Insurance


I was very young then when, I recall, the dad-doctor of my sister’s friend – he was with Philamlife – came to the house to check me up for insurance. I must have passed because years later, my mother was able to get a certain amount when the insurance matured.

Prior to my paralysis, a family friend was selling me insurance, I didn’t have money for the premium so I demurred. Had I taken one, I’d have gotten some amount when I became paralyzed. In my condition now, I doubt that any company will insure me, or if it does, I’m sure the premium will be really tough to pay. So that’s correct, I don’t have any insurance, life insurance that is. But I do have medical insurance care of my employed son and employed husband. (an aside: – years back, my sister was complaining to her agent that she kept paying for medical insurance but wasn’t “using” it. The agent chastised her, saying “You should be grateful you have no need to use it.” Well said.

Now for Travel insurance – back when I was still ambulant, at the airport, I’d see a desk with a person trying to sell travel insurance. But I never availed; it seemed fraudulent to me. At that time, I didn’t know anyone who bought travel insurance.

Then before we applied for our Schengen visa in 2009, we were told that travel insurance was a prerequisite, as early as the application for a visa stage. We got for husband and myself and the rates we paid were similar. NO deliberate attempt to delude the insurance company, but I didn’t mention my paralysis either; would they have charged differently?

At any rate, since then, except for the one time when I forgot, each time son travels, I get travel insurance for him. I thought the exercise morbid and used not to do it until a cousin disabused me of the thought. He also mentioned that even for travel within the Philippines, he would always get for his sons. His reason: travel insurance covers lost luggage, accommodations in case of flight cancellation, etc. I was convinced.

Until yesterday, I’d call an insurance company to get travel insurance. However, I felt unwelcome, somehow, maybe it was just me, because  the premium would usually be small, sometimes less than P500, or at most, less than a thousand pesos– hardly worth the time and energy of an agent, commission-wise. But I persisted until that insurance company passed me to another account executive who didn’t give me a call though his predecessor said he would call. That did it.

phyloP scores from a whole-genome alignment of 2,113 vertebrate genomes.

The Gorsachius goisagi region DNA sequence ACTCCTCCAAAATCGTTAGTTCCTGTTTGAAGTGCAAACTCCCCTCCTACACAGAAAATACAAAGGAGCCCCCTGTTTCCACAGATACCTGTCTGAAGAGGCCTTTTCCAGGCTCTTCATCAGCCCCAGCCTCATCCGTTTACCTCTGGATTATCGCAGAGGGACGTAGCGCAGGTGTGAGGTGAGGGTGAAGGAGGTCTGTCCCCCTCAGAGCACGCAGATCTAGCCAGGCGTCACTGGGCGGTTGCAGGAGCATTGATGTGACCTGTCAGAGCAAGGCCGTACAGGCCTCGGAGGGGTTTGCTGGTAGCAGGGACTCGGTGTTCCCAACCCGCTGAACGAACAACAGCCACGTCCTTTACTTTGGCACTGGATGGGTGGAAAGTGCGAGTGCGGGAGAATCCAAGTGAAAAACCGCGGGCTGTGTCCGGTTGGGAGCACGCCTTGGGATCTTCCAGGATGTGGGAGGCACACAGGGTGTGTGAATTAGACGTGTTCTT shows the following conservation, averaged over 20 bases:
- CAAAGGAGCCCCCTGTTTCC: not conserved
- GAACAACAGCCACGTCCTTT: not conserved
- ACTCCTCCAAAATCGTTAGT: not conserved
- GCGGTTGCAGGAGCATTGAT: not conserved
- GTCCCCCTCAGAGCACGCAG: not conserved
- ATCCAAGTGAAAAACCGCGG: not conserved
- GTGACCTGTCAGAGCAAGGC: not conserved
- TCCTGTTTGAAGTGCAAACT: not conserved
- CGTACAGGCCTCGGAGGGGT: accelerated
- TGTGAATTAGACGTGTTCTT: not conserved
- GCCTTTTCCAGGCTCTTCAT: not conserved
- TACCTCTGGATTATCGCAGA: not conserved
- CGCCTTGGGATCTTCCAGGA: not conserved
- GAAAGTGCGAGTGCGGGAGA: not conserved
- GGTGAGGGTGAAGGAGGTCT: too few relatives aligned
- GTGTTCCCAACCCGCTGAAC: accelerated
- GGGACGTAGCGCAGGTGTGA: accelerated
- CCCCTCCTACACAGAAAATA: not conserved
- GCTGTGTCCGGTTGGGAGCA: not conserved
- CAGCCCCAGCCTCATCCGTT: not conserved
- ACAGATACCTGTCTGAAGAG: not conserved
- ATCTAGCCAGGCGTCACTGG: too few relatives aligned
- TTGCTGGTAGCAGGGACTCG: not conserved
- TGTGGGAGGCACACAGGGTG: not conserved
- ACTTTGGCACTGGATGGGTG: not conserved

Yesterday, I got in touch with Blue Cross. Weeks back, I had begun calling BC and the person who took my call wasn’t that enthusiastic either. Luckily, I thought to ask my cousin how he would do it and he said his son would just get insurance online. So I called my BC contact who said she wasn’t aware how it was done online.

Yesterday, when I called, I vowed it would be the last time, I didn’t look for that person anymore. I spoke to the one who answered my call, who passed me to someone else when she learned I wanted to be guided in applying for insurance online, who then again passed me on to, was it Sheila? I hope I got the name right because she was such an angel, guiding me through the process. Reminded me of personnel in PLDT, yes PLDT, who’d help me go over how to reset the modem when I needed advice on the matter.

As for BC, if you want to purchase travel insurance online, here’s the first step. GO to bluecross.com.ph, then click on the button that reads “Buy Travelsafe Insurance”, top right.Screen Shot 2014-08-12 at 11.16.55

 

Note that after completing the procedure, a page comes out that has two buttons: “Continue” and something else. DO click on Continue because it will tell you whether you succeeded or not. I took it for granted that I had succeeded even when the message read I had failed – over optimistic? I realized it really meant I hadn’t succeeded when I got a second insurance, clicked on continue and got the message that I could view the policy, etc.

I paid using my BDO credit card – with the really low limit: P10k until I don’t know when; it’s now P15k. I began using it to buy stuff for Candy Crush so the card became more “active” and merited the credit increase, I guess. Shhhh…

 

 

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7 thoughts on “Insurance

  1. There are several instruments now, like insurance-cum-investment with dividend payments, endowments, personal loans (loan equal to the amount of insurance), etc. I got a health insurance that entitles me to get the whole amount insured that I will have gotten at 60 if I get diagnosed with serious illness (knock on wood–I hope to get it at 60). Travel insurance also makes sense because it covers (I think) medical expenses. Imagine, someone we know got sick in France and was hospitalized for a week–good luck sa bills! Also, if you want life insurance, I was advised by a lawyer to just buy a piece of property because it comes with life insurance anyway, tapos may asset ka pa. 🙂

    • She plays Candy Crush? Hahaha, but I seriously try to restrain myself from buying. Nakaka-guilty.

      Glad you like the post. Son says, if you invest your money well, you don’t need to get insurance because the former gives higher returns. Medical insurance at the very least, I think, is good.

      • My former boss shares the same view as your son when it comes to insurance and investments. Medical insurance is good and practical, yet in all the major times I used mine, I was left feeling terrible — like they made me jump through very high hoops just to get what is rightfully mine.

        Dapat pala hindi ako nag-disable ng Candy Crush and pinapadalhan na lang kita ng candies.

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